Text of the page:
Rosita contributed two objects of her own to the exhibition: a memoir titled A True Child of Papua New Guinea and a shawl worn by the memoir’s subject. This contribution represents the very beginnings of Rosita’s connection to PNG.
“My first trip to Papua New Guinea was in 1974, in my first year as an Anthropology student,” Rosita says. “I had a friend who lived up there, Maggie Wilson, and I kept my connection with her, her people and her village.
“After I completed my PhD at JCU, she invited me back to Papua New Guinea to do some research together on the topic of women in politics. We were really interested in women’s issues within her village.”
Sadly, Maggie passed away in 2009. Due to their strong friendship, Maggie’s family invited Rosita to finish her memoir. “I went to PNG every year for ten years, interviewing people and getting to know Maggie’s family, her place and what she had done there. She was a really powerful woman who started several businesses in the highlands of PNG, stood for elections — many things like that.
“Slowly, slowly over those ten years, between doing my other research and teaching, I finished Maggie’s memoir, A True Child of Papua New Guinea, which is now published. So, most of my work and connection to PNG is through my friend, Maggie Wilson.”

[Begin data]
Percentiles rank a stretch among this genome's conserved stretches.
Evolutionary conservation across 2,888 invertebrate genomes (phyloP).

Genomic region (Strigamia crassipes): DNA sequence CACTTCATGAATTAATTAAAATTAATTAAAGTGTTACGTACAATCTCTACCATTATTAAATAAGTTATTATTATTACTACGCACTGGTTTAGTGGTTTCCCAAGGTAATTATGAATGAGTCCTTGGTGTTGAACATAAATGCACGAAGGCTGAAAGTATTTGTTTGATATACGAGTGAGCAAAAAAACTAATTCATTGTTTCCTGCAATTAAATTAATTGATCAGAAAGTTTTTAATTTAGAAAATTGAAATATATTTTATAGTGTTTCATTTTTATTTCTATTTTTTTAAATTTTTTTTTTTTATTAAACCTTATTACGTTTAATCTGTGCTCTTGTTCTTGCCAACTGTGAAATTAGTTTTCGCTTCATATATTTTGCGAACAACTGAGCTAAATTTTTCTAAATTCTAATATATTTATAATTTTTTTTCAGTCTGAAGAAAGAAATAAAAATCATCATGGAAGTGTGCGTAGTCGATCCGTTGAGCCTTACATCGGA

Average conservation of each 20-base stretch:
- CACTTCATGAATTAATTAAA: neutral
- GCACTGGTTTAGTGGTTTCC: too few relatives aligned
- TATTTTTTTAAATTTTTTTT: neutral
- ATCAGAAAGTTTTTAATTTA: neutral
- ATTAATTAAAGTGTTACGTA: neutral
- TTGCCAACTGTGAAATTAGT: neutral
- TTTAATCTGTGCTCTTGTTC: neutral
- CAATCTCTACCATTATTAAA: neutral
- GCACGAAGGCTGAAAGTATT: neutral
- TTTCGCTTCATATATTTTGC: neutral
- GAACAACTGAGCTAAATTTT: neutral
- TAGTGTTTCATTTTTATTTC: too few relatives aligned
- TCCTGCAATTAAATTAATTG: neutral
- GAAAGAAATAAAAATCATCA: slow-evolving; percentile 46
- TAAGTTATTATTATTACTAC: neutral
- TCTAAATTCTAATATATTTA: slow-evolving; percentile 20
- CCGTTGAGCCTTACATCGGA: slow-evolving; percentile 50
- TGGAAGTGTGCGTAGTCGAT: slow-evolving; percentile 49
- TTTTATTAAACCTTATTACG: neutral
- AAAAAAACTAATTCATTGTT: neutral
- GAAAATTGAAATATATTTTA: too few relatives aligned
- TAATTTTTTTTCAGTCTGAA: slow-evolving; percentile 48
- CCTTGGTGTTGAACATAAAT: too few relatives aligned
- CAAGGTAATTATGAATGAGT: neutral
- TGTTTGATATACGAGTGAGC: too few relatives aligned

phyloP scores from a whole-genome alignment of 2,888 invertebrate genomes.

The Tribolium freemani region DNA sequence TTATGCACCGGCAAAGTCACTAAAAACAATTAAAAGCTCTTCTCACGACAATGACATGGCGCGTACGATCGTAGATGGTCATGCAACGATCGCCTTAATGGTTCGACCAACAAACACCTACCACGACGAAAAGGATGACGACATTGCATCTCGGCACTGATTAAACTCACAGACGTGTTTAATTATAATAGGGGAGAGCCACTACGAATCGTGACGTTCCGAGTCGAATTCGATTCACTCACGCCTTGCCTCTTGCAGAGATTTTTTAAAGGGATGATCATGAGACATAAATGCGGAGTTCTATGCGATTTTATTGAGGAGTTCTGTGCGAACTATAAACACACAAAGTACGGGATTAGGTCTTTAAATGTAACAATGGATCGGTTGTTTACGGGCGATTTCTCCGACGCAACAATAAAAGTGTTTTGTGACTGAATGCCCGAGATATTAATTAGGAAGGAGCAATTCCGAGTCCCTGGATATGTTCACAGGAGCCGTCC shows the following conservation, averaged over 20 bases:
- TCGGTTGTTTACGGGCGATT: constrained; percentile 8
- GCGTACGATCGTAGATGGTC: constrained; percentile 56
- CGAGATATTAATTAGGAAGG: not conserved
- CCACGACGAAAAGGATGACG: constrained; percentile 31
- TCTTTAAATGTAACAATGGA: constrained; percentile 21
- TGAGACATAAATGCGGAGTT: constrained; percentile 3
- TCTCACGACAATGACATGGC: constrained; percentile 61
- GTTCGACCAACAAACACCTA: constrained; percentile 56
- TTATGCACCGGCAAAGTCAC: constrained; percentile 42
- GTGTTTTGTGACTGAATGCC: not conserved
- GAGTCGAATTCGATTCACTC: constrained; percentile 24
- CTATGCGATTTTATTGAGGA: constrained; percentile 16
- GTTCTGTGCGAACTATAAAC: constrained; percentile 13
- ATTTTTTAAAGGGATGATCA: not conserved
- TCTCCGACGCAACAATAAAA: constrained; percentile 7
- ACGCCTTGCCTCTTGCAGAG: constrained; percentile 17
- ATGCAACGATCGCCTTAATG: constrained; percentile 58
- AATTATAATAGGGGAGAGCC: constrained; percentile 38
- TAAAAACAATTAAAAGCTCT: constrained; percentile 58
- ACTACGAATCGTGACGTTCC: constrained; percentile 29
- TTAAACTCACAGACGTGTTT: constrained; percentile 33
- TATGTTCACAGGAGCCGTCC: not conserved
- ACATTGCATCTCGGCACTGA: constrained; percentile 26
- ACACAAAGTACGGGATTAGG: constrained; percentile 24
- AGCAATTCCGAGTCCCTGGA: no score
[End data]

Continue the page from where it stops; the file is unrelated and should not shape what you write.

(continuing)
In addition to Maggie’s memoir and shawl, Rosita also screened the first half of a documentary she made called Bride Price, which documented a significant occasion for members of Maggie’s family. Being able to share tangible expressions of her connection to PNG and its people is something Rosita describes as powerful.
“Objects are more than just objects,” she says. “They say something about our identities, and about our sensory feelings for family, for home, and connections to place. Whether we keep these objects on our bedside table or hidden carefully away to be taken out and appreciated, these items contain our connections and our stories.”
"Objects are more than just objects. They say something about our identities, and about our sensory feelings for family, for home, and connections to place."
Professor Rosita Henry